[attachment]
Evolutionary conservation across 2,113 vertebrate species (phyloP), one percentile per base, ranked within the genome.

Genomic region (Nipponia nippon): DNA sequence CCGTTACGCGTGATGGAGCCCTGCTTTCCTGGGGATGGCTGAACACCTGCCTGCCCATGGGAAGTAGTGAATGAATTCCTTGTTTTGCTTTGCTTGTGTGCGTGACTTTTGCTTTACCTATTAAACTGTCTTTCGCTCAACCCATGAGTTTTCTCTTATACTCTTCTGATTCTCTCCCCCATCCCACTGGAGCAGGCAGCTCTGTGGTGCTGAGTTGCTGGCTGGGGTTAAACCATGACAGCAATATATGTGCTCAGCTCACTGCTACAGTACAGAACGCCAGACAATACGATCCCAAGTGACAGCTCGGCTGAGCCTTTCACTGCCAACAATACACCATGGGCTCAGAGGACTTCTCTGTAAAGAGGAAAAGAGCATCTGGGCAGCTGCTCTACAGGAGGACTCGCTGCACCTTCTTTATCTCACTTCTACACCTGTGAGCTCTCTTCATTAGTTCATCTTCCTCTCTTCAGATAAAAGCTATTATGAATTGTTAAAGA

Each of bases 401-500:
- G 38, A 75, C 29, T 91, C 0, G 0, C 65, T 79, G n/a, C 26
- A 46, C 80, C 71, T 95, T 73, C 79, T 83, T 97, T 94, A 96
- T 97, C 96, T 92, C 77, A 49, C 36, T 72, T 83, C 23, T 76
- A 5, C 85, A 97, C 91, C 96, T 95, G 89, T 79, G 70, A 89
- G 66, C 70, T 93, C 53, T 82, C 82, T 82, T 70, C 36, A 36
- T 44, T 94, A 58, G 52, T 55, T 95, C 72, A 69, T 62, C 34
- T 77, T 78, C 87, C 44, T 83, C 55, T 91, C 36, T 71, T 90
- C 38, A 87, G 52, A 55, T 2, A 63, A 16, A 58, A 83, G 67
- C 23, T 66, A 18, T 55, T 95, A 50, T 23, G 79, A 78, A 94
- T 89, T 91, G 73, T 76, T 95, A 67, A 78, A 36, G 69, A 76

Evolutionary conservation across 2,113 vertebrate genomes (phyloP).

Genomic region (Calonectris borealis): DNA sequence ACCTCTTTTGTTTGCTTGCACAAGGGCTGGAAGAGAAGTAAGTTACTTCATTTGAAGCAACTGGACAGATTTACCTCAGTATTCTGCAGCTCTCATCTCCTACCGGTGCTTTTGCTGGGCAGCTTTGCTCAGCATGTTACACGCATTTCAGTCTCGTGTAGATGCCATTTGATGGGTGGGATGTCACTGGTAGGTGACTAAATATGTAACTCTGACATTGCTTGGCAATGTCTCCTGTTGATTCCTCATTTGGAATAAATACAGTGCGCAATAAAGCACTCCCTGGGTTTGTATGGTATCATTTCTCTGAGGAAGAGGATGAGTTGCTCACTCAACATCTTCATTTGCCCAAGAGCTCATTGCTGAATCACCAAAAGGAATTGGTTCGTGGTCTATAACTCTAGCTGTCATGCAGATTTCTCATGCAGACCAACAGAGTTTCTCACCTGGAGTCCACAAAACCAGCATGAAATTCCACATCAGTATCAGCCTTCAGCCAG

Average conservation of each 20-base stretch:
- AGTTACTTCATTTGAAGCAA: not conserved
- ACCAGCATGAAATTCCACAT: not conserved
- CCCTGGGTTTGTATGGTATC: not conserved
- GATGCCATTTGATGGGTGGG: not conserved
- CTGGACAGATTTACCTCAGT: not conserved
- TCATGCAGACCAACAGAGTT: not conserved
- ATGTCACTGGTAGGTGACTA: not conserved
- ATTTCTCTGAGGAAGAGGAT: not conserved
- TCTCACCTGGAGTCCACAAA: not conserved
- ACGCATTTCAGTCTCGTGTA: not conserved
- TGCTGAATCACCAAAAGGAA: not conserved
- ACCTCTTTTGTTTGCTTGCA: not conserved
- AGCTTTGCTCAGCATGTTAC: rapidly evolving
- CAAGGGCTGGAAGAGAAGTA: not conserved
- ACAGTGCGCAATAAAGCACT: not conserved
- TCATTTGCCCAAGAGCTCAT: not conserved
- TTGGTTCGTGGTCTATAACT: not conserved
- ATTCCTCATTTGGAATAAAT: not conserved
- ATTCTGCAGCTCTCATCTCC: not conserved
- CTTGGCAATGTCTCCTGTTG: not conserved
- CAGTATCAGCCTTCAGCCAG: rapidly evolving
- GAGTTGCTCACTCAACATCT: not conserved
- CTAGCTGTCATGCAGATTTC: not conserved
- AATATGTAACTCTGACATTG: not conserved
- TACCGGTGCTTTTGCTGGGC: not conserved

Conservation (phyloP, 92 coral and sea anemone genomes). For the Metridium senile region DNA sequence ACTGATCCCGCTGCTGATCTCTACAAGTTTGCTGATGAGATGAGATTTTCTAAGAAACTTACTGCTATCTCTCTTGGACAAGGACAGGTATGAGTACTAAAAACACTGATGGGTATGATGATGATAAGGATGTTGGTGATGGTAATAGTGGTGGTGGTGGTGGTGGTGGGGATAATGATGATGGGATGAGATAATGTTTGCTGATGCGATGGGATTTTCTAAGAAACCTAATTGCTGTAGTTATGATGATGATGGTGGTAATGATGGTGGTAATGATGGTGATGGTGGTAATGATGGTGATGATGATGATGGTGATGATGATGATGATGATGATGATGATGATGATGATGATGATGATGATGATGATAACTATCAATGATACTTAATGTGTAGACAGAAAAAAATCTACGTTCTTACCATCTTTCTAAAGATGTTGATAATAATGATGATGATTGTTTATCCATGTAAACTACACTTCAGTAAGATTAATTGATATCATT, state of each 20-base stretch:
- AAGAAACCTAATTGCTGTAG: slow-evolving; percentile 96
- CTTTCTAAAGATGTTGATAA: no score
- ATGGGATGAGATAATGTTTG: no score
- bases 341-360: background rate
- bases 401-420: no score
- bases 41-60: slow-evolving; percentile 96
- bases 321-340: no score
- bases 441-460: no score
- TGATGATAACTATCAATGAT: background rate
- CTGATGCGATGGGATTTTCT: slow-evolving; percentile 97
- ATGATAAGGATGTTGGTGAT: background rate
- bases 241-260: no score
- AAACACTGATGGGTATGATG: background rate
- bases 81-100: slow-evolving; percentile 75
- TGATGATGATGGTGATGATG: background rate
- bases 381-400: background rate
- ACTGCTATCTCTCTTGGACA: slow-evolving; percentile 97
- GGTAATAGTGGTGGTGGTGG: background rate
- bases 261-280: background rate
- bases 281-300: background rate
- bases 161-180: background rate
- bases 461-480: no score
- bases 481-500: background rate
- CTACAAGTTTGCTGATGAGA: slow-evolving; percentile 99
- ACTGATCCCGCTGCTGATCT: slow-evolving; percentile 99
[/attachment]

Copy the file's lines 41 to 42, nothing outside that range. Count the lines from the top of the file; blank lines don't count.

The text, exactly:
- TACCGGTGCTTTTGCTGGGC: not conserved

Conservation (phyloP, 92 coral and sea anemone genomes). For the Metridium senile region DNA sequence ACTGATCCCGCTGCTGATCTCTACAAGTTTGCTGATGAGATGAGATTTTCTAAGAAACTTACTGCTATCTCTCTTGGACAAGGACAGGTATGAGTACTAAAAACACTGATGGGTATGATGATGATAAGGATGTTGGTGATGGTAATAGTGGTGGTGGTGGTGGTGGTGGGGATAATGATGATGGGATGAGATAATGTTTGCTGATGCGATGGGATTTTCTAAGAAACCTAATTGCTGTAGTTATGATGATGATGGTGGTAATGATGGTGGTAATGATGGTGATGGTGGTAATGATGGTGATGATGATGATGGTGATGATGATGATGATGATGATGATGATGATGATGATGATGATGATGATGATGATAACTATCAATGATACTTAATGTGTAGACAGAAAAAAATCTACGTTCTTACCATCTTTCTAAAGATGTTGATAATAATGATGATGATTGTTTATCCATGTAAACTACACTTCAGTAAGATTAATTGATATCATT, state of each 20-base stretch: